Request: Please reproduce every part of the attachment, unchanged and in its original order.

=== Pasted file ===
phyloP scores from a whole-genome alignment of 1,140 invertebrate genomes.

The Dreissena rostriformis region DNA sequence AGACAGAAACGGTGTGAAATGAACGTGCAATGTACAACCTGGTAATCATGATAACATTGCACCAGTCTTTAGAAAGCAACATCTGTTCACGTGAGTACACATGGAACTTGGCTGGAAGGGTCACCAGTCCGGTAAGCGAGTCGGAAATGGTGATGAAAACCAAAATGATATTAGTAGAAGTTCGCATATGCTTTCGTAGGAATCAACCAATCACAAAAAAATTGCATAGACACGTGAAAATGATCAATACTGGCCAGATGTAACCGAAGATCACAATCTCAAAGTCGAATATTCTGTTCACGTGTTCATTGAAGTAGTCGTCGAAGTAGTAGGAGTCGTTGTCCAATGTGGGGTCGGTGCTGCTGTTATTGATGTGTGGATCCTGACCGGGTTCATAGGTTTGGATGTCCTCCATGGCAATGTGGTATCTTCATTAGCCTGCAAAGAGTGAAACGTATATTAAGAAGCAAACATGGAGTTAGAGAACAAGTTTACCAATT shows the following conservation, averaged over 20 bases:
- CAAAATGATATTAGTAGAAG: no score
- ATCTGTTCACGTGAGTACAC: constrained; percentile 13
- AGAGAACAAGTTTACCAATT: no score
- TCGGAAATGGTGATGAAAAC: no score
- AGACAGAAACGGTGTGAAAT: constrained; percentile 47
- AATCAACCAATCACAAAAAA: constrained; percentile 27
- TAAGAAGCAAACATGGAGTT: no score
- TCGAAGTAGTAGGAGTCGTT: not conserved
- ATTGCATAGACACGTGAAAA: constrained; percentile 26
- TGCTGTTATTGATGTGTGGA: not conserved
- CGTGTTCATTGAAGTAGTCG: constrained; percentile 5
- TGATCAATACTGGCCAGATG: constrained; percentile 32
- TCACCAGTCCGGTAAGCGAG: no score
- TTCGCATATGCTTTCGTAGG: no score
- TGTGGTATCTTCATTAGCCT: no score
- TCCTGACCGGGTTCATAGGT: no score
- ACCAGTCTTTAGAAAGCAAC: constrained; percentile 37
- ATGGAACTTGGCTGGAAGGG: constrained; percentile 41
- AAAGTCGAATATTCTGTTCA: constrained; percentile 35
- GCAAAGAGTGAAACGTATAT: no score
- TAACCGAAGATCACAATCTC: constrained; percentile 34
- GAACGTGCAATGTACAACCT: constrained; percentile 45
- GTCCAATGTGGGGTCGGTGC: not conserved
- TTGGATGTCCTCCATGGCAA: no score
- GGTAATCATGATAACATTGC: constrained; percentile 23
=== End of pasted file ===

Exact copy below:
phyloP scores from a whole-genome alignment of 1,140 invertebrate genomes.

The Dreissena rostriformis region DNA sequence AGACAGAAACGGTGTGAAATGAACGTGCAATGTACAACCTGGTAATCATGATAACATTGCACCAGTCTTTAGAAAGCAACATCTGTTCACGTGAGTACACATGGAACTTGGCTGGAAGGGTCACCAGTCCGGTAAGCGAGTCGGAAATGGTGATGAAAACCAAAATGATATTAGTAGAAGTTCGCATATGCTTTCGTAGGAATCAACCAATCACAAAAAAATTGCATAGACACGTGAAAATGATCAATACTGGCCAGATGTAACCGAAGATCACAATCTCAAAGTCGAATATTCTGTTCACGTGTTCATTGAAGTAGTCGTCGAAGTAGTAGGAGTCGTTGTCCAATGTGGGGTCGGTGCTGCTGTTATTGATGTGTGGATCCTGACCGGGTTCATAGGTTTGGATGTCCTCCATGGCAATGTGGTATCTTCATTAGCCTGCAAAGAGTGAAACGTATATTAAGAAGCAAACATGGAGTTAGAGAACAAGTTTACCAATT shows the following conservation, averaged over 20 bases:
- CAAAATGATATTAGTAGAAG: no score
- ATCTGTTCACGTGAGTACAC: constrained; percentile 13
- AGAGAACAAGTTTACCAATT: no score
- TCGGAAATGGTGATGAAAAC: no score
- AGACAGAAACGGTGTGAAAT: constrained; percentile 47
- AATCAACCAATCACAAAAAA: constrained; percentile 27
- TAAGAAGCAAACATGGAGTT: no score
- TCGAAGTAGTAGGAGTCGTT: not conserved
- ATTGCATAGACACGTGAAAA: constrained; percentile 26
- TGCTGTTATTGATGTGTGGA: not conserved
- CGTGTTCATTGAAGTAGTCG: constrained; percentile 5
- TGATCAATACTGGCCAGATG: constrained; percentile 32
- TCACCAGTCCGGTAAGCGAG: no score
- TTCGCATATGCTTTCGTAGG: no score
- TGTGGTATCTTCATTAGCCT: no score
- TCCTGACCGGGTTCATAGGT: no score
- ACCAGTCTTTAGAAAGCAAC: constrained; percentile 37
- ATGGAACTTGGCTGGAAGGG: constrained; percentile 41
- AAAGTCGAATATTCTGTTCA: constrained; percentile 35
- GCAAAGAGTGAAACGTATAT: no score
- TAACCGAAGATCACAATCTC: constrained; percentile 34
- GAACGTGCAATGTACAACCT: constrained; percentile 45
- GTCCAATGTGGGGTCGGTGC: not conserved
- TTGGATGTCCTCCATGGCAA: no score
- GGTAATCATGATAACATTGC: constrained; percentile 23